Energy Efficiency: A boardroom and business imperative
Published on October 9, 2015
Growing trends highlight the importance of businesses investing in energy efficiency measures to address organizational risks and opportunities. Read on to learn about forces such as rising electricity prices, climate change impacts and changing regulator, investor and customer expectations, and how they can affect your organization. This will help you and your finance and procurement teams understand the opportunities ahead for improving your energy profile. Find a link to a handy guide and other resources on energy efficiency procurement below.
Rising electricity prices
Canada’s power plants are aging and no longer meet the country’s needs. Our electricity prices have historically been low – among the cheapest in the OECD – because the majority of the country’s power comes from hydroelectric plants that were built and paid off years ago. However, the National Energy Board predicts Canadian electricity prices will increase by 20% in real dollars from 2013 to 2035, reflecting the increasing cost of sourcing new generation and planned improvements to transmission systems.
Forward-looking companies are driving down energy costs and carbon emissions now, with the opportunity to reap competitive advantage in future.
Energy efficiency opportunities
Fortunately, Canada’s energy efficiency keeps improving: the latest research shows a 25 percent improvement from 1990 to 2010.
A recent study of Canadian business attitudes on energy efficiency conducted by the Canadian Energy Efficiency Alliance reveals that most businesses believe it is a high priority and have invested in energy saving measures, primarily lighting and improved heating and air equipment. Nearly two thirds have noticed energy cost increases in the last year, yet only a quarter believe they are doing all they can to save energy. Indeed, only five percent have conducted energy efficiency audits to determine opportunities for reducing energy use. So while energy efficiency presents business opportunities, Canadian business believes more can and should be done.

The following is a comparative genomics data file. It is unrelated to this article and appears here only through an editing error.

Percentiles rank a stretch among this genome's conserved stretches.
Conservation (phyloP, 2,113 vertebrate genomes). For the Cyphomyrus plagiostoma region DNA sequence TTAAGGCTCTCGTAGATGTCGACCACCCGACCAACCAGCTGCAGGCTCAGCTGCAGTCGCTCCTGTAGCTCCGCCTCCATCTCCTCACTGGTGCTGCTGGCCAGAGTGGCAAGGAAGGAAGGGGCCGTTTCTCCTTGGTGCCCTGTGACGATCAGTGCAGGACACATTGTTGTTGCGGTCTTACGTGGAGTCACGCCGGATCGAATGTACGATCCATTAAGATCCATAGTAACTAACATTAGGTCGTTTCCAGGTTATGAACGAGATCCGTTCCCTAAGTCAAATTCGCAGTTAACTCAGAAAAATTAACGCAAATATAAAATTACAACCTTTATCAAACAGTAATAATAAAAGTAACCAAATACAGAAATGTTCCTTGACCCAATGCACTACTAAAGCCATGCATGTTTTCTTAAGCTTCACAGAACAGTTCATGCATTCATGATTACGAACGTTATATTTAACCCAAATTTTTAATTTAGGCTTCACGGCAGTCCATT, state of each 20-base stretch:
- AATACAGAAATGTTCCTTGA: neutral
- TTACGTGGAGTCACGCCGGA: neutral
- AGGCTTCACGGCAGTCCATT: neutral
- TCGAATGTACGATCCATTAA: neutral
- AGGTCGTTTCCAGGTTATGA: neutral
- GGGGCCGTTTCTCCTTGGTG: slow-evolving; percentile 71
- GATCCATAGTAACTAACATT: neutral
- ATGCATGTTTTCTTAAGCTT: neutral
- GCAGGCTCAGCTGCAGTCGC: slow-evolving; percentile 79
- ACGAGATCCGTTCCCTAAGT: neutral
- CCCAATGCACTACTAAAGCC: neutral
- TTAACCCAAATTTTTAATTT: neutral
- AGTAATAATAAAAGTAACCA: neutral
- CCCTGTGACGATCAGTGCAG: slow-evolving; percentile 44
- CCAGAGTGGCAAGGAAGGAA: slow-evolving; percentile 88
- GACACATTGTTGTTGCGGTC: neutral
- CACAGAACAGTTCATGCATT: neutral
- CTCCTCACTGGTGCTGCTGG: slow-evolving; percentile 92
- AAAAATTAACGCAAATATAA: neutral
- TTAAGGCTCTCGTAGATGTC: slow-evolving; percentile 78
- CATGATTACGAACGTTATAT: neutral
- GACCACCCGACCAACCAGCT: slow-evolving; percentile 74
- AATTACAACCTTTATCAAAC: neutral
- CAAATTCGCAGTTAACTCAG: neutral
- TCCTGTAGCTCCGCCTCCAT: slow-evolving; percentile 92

Growing climate change
While the increasing costs of energy are a main driver of efficiency improvements, reducing climate change is another.
Extreme weather events and failure to adapt to climate change are among the top seven long-term global risks in terms of likelihood or impact according to research conducted by the World Economic Forum. These trends are playing out in Canada, with expensive impacts from the 2013 flooding in Toronto and Alberta and the winter ice storms in Eastern Canada, to name a few loss events. The long-term financial impacts of natural catastrophes are projected to cost Canadians $5 billion per year by 2020, increasing to an estimated $21–$43 billion per year by 2050. Extreme temperatures and severe weather will impact the bottom line as organizations are forced to increase heating and cooling to compensate. Companies, governments and citizens are making the link between the increasing severity and frequency of extreme weather events, climate change and rising energy expenses.
Greater focus on climate change management is being driven by anticipated government legislation in this area. BC and Quebec have carbon pricing measures (carbon tax and cap-and-trade respectively) and Ontario is undertaking a review. The UN Climate Change Conference in Paris this fall is expected to achieve a legally binding and universal agreement on climate, which will have implications for government policy around the world.
Anticipating future carbon regulation, forward-looking companies are driving down energy costs and carbon emissions now, with the opportunity to reap competitive advantage in future.